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  • Writer's pictureFinding Allostasis

Don't Just Do Something, Sit There

Updated: Oct 27, 2022

This post is about allostatic load (cumulative stress), set points, and full recovery.

"Don’t just do something, stand there,” the White Rabbit said to Alice in Wonderland. An inverted phrase (called a chiasmus) that can remind us to stop doing all the time and just sit, stand, or otherwise, be.

Allostasis is nature’s adaptation through anticipation of many daily life challenges, whether or not we recognize them as stressful. This process does not judge stress as good or bad (our perception does that), but simply allows our brain-body to shift and change as optimally as possible to what it expects next.

Stress accumulates over time and the cumulative effect is called allostatic load, like wear and tear on a bridge that develops weight bearing cracks from weather and never-ending vehicles rumbling across. For humans, allostatic load can lead to illness, disease, or dysfunction that occurs when our bodies are pressed and strained so much so that a new set point is required – something a bridge cannot do. Living creatures are remarkable in this way: we have allostasis as an ever-fluctuating and evolving process, and allostatic load tracking the story of our lives.

An example of this is how blood pressure rises to meet anticipated demands (allostasis in action); and hypertension develops when allostatic load is too high for too long without sufficient recovery to baseline. Blood glucose or muscle tension may do the same – increase to meet anticipated demands, then develop into diabetes or chronic pain, respectively. The same goes for cortisol, an important hormone to feel awake and function, but when pressed too far for too long loses its flexibility resulting in burnout and fatigue. Nothing can meet a new and higher anticipated demand forever without consequence.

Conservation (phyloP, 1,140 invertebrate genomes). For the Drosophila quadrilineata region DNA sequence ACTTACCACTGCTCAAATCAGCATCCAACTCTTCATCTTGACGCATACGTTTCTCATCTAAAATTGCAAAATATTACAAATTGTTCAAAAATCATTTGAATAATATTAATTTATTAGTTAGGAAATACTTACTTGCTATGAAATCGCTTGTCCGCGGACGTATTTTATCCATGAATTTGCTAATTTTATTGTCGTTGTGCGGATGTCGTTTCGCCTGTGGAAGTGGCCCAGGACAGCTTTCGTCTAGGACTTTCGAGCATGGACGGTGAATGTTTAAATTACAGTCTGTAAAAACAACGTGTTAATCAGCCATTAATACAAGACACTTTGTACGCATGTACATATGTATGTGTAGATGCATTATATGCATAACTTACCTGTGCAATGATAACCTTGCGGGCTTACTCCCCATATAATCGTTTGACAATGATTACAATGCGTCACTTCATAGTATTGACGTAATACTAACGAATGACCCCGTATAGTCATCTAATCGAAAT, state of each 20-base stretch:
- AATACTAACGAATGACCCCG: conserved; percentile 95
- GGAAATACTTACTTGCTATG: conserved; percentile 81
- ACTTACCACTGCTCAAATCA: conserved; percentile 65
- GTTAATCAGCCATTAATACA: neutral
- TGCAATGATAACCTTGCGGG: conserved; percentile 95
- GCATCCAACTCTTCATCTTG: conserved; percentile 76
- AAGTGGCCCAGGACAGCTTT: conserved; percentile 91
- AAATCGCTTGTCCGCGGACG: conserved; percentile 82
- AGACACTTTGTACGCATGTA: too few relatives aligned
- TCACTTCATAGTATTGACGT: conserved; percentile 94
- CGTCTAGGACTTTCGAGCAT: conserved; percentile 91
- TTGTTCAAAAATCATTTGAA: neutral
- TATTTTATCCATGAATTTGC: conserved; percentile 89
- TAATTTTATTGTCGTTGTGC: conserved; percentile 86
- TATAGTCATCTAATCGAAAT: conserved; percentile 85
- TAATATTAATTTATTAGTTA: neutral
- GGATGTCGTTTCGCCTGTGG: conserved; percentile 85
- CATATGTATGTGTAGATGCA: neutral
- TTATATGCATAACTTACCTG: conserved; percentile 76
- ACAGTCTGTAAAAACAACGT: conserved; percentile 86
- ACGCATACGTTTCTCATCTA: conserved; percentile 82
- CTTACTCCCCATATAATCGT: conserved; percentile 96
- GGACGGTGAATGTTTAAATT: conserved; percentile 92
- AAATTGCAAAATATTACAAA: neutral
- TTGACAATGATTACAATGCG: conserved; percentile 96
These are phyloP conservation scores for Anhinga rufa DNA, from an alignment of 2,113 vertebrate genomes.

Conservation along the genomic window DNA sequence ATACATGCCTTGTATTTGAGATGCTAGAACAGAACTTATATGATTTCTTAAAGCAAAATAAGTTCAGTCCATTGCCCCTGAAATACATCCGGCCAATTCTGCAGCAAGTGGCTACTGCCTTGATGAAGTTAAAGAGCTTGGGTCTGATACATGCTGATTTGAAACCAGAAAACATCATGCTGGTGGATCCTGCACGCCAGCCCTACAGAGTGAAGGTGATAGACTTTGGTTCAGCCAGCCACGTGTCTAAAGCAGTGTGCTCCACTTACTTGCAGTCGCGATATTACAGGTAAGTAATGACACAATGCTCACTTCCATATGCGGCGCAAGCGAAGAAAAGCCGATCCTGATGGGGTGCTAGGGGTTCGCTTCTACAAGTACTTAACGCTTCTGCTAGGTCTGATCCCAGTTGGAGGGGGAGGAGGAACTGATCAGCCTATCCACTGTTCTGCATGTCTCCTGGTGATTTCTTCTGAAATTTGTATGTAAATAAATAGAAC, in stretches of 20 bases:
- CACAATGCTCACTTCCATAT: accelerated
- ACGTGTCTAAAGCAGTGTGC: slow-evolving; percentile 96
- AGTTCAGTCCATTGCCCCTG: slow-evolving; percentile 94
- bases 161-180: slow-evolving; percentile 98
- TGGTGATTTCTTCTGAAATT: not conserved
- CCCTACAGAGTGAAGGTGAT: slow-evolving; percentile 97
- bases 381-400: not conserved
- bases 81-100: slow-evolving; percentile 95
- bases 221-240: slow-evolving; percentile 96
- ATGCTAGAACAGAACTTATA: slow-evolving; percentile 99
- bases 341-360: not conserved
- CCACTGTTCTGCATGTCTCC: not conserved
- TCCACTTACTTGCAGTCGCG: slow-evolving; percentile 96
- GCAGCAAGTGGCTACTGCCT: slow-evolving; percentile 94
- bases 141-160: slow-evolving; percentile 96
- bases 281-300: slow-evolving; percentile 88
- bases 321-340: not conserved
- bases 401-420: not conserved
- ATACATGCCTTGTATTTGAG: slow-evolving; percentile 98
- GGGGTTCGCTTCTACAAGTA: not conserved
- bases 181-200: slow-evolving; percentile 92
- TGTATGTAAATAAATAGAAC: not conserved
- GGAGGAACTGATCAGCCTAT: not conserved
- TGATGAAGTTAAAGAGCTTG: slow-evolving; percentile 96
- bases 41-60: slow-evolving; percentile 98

Since every living organism experiences stress and carries a running meter of allostatic load, it begs us to be aware of our daily environment from a big picture standpoint. How much stress am I immersed in, perhaps so much so that I am not even aware of it? How much of it has become part of the air I breathe?

If you can free yourself from a stressful situation without entering into a more stressful one, do it. If you cannot, it is even more important for you to have practices for full and regular recovery. We can’t escape it all, but we can do something about it and that something is less. Just stand there, sit, or be, to help heal the day’s papercuts or perhaps much larger wounds. Teach your brain and body to expect recovery and wellness.

Practicing full recovery can hardly be overemphasized for wellbeing because our central nervous system needs restoration to baseline and even has the capability of resetting to a healthier baseline than ever before (i.e. post traumatic growth). Blood pressure and heart rate come down, cortisol and glucose regulate, immune function increases, muscles relax, heart rate variability increases, and so on. Restoration can occur when resources are not being strained. Truly resting trains our body to find a new set point; one that is more sustainable.

How we practice full recovery will take a different shape for each of us. It might help to use the acronym RISK to get started:

Regularity: a planned and regular time to rest. Add it to your calendar.

Intention: to deeply relax, rest, and recover for a set amount of time.

Safety: a physically comfortable and emotionally safe environment.

Kind abiding: with ourselves that includes patience and realistic expectations as we

learn to truly restore ourselves.

How much: Consider it as you might a medication dose -- two weeks of vacation per year won’t cut it. One or two super-doses of restoration won't release slowly over future months. One day per week is better, one hour per day, one minute per hour, or one breath per minute. Whatever you decide, you may need to increase the dose depending on what your allostatic load is.

How to Begin: It helps to begin with breath: Slow it down. Use your belly. Breathe through your nose if you can. Bring your attention to whatever you are doing at this moment. Allow your practice to deepen each time you commit to it. Invite yourself into full recovery from each difficult conversation or challenging event every single day. Don’t bother doing it perfectly, but do trust that practice over time will retrain your system to recover, freeing up untold resources within you.

Photo: Jessica Del Pozo, Lake Bemidji, MN.



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